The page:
Dutch National Ballet presents
Ballerina revolves around the female principals. Artistic director Ted Brandsen gave them carte blanche in compiling the programme, which is all about virtuoso technique, elegance and personal artistry. Larissa Lezhnina is dancing her farewell performance in Ballerina. She has been a principal with Dutch National Ballet for twenty years, and has put her distinctive mark on the company. So the last performance of Ballerina on Tuesday 20 May will be a special tribute to her.
In 2013, six of the Dutch National Ballet’s principals gained a place in the top 100 international dancers chosen by the leading magazine Dance Europe. They and other principals from the company have received an increasing number of invitations in recent years to perform at international ballet galas and to guest in productions abroad. In Ballerina, Dutch National Ballet trains the spotlight on the virtuoso technique, elegance and personal artistry of its principals – both male and female.
In Ballerina – which will consist of only four performances – you can admire these dancers in pas de deux from classical and neoclassical ballets and in contemporary works. The focus is also on the dancers’ artistic and personal interpretation of their roles. The duets are combined with the Grand Pas Classique from Paquita, in the new production by Dutch National Ballet.
Grand Pas Classique
An important part of the programme will be formed by one of Dutch National Ballet’s newest productions, the Grand Pas Classique from Paquita, in which not only the main couple, but also soloists and principals will get a chance to shine amongst the corps de ballet.
This choreography, set in the Spanish court, demands not only a strong technical ability but a majestic elegance. The Spanish Alhambra formed the inspiration for the exclusive costumes and decors designed by François-Noël Cherpin, which elegantly enhance the atmosphere.
In this new, unanimously acclaimed production, Rachel Beaujean, head of the artistic staff, has taken a fresh approach to this purely enchanting nineteenth-century narrative ballet by Marius Petipa.
Presented with the cooperation of pupils from the National Ballet Academy.
Wednesday, May 14, 2014
Anna Tsygankova - Jozef Varga
Friday, May 16, 2014
Maia Makhateli - Artur Shesterikov
Monday, May 19, 2014
Jurgita Dronina - Isaac Hernández
Romeo and Juliet (balcony pas de deux)
Rudi van Dantzig created his ballet version of Shakespeare’s famous love tragedy in 1967. His Romeo and Juliet was the first full-length ballet created in the Netherlands. Partly due to Prokofiev’s music, the balcony pas de deux is one of the highlights of the ballet, and is the only scene in which Romeo and Juliet are truly happy together.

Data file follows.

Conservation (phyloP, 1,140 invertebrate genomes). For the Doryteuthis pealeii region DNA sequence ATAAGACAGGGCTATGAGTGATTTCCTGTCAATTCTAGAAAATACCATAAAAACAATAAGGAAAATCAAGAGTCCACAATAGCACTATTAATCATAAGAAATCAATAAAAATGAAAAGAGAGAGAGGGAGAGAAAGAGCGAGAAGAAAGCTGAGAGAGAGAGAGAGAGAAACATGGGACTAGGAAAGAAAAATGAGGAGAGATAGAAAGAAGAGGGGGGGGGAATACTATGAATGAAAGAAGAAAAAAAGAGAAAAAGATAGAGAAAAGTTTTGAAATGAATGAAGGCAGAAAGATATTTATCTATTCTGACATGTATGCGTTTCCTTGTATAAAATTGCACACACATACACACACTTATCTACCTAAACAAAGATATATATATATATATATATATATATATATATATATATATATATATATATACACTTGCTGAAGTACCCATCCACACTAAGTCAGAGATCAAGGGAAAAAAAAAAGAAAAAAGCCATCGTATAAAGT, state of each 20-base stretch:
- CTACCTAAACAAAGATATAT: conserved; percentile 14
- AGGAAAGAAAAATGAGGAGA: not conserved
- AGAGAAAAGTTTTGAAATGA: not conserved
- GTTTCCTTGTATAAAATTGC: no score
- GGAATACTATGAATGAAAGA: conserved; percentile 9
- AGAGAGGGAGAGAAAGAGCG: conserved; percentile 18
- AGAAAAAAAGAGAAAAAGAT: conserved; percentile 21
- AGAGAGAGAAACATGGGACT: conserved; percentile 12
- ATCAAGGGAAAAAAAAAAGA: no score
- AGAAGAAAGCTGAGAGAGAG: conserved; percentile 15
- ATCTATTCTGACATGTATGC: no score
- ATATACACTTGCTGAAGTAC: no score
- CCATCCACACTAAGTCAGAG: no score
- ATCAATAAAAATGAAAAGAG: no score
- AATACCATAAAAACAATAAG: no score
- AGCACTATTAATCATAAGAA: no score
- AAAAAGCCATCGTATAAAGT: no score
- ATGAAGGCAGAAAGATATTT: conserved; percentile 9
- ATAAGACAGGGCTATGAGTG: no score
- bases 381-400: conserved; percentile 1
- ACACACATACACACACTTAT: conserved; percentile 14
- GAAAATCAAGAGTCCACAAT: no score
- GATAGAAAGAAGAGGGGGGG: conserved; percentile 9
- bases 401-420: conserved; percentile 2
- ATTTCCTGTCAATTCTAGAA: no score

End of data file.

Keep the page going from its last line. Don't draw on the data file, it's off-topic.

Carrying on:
Choreographer: Rudi van Dantzig
Few people have left such a mark on the Dutch National Ballet and the Dutch dance world as writer and choreographer Rudi van Dantzig (Amsterdam, 1933-2012). He started his dancing career in 1952 with Sonia Gaskell’s company Ballet Recital, the forerunner of the Dutch National Ballet. Following the foundation of the Dutch National Ballet in 1961, he became the resident choreographer of the company, and, after having been the artistic co-director with three other people from 1965 onwards, Van Dantzig became the sole artistic director in 1971, which position he held until 1991.
Along with Alexei Ratmansky (Don Quichotte and other ballets), Christopher Wheeldon is one of the most acclaimed choreographers today. Wheeldon created Duet to Ravel’s wistful Piano Concerto in G major.
Choreographer: Christopher Wheeldon
His first choreography was Slavonic Dances for the Diamond Project of the New York City Ballet in 1997. Wheeldon has been resident choreographer with the company from 2001-2008. He has worked for The Royal Ballet, the San Francisco Ballet, the Pennsylvania Ballet and The Metropolitan Opera (New York, United States), and was the first Brit to create a new choreography for the Bolshoi Ballet. In 2007, Wheeldon founded Morphoses/The Wheeldon Company, which he left in 2010. The company is renamed Morphoses and continued by co-founder Lourdes Lopez.
Manon (bedroom pas de deux)
Sir Kenneth McMillan (1929-1992) is regarded as the undisputed master of the romantic pas de deux. The ‘bedroom pas de deux’ from his ballet Manon is one of the most poignant love duets of the 20th century.
Raymonda (Grand Pas Hongrois)